Mogul's memoir takes unconventional route
“Call Me Ted” is every bit as unconventional as the man whose life it chronicles.
Part memoir and part oral history, the book intersperses Ted Turner‘s own narrative with stories about him, occasionally offering multiple versions of the same event.
Bill Burke, Turner’s collaborator, suggested the unusual gambit as a way of preserving his former boss’s distinctive voice and amplifying the narrative in ways the Mouth From the South could not on his own.
Having worked for Turner, Burke already had a file of “Ted stories” that he’d compiled for a possible book project. With Turner’s blessing, he sought out friends, family and co-workers to get their take on Turner’s life, then used the interviews to prod his former boss on the main narrative.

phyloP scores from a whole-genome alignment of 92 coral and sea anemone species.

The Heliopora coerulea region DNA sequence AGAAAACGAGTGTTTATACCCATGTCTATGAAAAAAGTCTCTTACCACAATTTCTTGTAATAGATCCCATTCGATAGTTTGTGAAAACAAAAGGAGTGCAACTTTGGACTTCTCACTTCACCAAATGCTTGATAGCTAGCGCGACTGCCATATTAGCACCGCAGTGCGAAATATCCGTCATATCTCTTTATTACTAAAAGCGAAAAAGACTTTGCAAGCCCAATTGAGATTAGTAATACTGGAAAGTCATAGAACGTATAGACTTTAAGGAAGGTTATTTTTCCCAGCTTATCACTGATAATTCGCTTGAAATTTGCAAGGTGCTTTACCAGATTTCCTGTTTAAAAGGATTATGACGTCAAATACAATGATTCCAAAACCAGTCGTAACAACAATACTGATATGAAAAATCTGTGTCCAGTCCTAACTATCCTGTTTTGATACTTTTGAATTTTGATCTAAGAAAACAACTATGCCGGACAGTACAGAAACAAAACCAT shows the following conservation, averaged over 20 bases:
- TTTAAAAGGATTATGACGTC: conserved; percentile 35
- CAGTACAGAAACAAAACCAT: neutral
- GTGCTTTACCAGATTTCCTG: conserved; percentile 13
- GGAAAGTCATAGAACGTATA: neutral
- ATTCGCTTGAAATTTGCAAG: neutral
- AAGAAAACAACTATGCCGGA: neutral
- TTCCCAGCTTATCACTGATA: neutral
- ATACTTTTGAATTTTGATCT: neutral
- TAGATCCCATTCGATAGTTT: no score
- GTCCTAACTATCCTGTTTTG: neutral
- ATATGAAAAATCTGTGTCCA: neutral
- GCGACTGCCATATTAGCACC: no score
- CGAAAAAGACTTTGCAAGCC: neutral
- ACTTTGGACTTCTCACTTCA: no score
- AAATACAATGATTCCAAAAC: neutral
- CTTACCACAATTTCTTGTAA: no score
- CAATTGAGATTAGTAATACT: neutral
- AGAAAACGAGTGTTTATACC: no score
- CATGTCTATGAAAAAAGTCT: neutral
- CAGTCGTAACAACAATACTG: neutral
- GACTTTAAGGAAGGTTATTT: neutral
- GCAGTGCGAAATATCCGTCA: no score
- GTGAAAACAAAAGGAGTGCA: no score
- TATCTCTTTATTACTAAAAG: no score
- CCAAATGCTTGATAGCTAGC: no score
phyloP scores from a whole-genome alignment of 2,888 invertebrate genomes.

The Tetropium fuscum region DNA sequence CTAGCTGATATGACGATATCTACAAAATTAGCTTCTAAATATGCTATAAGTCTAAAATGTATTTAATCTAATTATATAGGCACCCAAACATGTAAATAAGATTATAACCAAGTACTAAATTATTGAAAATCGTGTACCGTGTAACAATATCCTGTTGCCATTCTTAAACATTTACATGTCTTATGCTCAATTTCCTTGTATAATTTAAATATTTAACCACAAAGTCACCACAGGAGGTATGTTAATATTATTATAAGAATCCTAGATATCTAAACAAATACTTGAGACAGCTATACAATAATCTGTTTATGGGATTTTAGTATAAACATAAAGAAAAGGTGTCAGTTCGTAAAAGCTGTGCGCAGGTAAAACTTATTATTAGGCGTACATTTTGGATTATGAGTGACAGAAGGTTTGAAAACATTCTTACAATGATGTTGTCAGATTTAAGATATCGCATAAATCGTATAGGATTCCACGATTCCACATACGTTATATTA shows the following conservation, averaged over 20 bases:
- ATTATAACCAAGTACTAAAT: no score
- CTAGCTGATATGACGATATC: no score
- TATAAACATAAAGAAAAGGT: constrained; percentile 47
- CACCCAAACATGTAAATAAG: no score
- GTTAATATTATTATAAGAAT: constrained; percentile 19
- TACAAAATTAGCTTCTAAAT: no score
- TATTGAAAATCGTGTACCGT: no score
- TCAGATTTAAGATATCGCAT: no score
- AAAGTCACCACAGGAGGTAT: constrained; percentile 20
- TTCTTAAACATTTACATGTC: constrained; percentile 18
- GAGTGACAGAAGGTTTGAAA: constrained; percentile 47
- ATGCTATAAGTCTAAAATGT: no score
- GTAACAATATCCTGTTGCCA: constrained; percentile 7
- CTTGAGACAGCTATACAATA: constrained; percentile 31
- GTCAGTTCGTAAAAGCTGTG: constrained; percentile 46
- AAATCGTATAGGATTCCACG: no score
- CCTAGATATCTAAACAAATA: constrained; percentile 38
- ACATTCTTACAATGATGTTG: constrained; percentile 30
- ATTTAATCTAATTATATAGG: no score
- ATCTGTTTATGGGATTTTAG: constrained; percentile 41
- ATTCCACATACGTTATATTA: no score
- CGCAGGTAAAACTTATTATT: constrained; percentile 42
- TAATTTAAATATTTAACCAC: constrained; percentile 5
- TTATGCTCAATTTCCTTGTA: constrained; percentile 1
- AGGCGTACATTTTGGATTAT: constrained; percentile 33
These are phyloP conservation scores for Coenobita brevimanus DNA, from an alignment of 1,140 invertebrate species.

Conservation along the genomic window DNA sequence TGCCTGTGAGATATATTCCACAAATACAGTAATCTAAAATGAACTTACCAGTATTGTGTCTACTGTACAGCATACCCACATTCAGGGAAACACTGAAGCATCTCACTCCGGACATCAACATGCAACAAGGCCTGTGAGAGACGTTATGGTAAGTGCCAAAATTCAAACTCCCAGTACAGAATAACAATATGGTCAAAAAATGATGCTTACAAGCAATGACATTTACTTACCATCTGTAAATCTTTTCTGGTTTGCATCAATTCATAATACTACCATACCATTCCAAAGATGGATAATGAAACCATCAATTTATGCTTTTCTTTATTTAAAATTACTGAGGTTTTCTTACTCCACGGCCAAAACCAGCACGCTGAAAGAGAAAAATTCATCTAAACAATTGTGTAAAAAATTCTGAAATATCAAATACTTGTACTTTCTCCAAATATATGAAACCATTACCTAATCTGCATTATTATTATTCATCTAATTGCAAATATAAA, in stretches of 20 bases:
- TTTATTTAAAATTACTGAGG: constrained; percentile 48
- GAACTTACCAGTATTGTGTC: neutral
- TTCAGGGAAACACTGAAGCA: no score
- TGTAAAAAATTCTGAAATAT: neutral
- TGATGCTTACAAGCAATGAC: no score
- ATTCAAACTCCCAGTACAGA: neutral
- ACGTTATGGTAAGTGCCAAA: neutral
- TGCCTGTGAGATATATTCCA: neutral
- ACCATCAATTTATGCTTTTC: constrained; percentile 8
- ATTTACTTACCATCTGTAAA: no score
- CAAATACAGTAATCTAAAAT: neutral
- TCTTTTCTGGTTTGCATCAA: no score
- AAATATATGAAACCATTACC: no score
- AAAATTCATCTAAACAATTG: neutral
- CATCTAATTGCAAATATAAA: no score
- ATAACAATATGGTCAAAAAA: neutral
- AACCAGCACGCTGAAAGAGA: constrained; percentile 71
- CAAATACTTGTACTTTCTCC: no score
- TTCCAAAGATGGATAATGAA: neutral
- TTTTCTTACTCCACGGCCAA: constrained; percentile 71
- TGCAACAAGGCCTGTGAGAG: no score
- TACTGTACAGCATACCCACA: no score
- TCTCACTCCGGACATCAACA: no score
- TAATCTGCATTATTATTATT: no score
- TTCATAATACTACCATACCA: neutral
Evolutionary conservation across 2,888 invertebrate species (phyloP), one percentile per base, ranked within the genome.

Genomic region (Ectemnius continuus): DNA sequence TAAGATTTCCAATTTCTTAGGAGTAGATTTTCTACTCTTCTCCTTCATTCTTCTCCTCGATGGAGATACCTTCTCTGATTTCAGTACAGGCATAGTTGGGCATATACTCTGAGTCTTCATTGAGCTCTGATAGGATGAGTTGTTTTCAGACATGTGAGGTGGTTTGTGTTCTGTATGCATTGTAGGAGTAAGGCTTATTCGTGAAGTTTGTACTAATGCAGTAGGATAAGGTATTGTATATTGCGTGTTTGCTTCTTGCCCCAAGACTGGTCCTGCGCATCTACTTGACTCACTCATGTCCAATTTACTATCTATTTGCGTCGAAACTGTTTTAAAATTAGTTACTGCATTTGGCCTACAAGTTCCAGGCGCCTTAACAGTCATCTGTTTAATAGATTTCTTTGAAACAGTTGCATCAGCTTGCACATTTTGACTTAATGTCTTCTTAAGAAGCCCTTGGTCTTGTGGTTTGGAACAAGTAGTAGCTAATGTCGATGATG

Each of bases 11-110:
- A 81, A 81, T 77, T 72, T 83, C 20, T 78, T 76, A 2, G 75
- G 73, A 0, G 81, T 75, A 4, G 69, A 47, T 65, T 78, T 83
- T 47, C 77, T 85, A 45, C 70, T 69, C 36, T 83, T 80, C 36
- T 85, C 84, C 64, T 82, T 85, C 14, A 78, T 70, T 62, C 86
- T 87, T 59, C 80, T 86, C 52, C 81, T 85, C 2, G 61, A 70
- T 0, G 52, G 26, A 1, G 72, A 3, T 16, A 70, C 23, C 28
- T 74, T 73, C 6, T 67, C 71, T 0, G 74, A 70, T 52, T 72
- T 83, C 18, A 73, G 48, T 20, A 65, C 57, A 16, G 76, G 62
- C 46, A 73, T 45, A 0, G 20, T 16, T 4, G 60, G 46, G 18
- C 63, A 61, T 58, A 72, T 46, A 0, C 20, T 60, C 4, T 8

The anecdotes, labeled “A Ted Story,” pop up throughout the book. Dick Parsons, for instance, relates the time Turner told him, “You were born black”; his aunt recalls how abusive Turner’s father could be.
On both occasions, “it would be pretty hard for Ted to tell the story,” Burke says.
Burke says nearly everyone approached agreed to be interviewed for the book, with the exceptions of former AOL topper Steve Case and the ailing Fidel Castro. Turner ex Jane Fonda, Gerald Levin, Bill Gates, Jimmy Carter and John Malone all supplied their two cents for the book.
Burke says Turner didn’t worry about the fact that these stories occasionally contradicted his own version. There are multiple conflicting accounts of Time Warner’s AOL merger, for example.
“We presented the way it happened to all of them, and leave it to the reader to decide,” Burke says.
In hindsight, he adds, “no one wants to say they supported that deal.”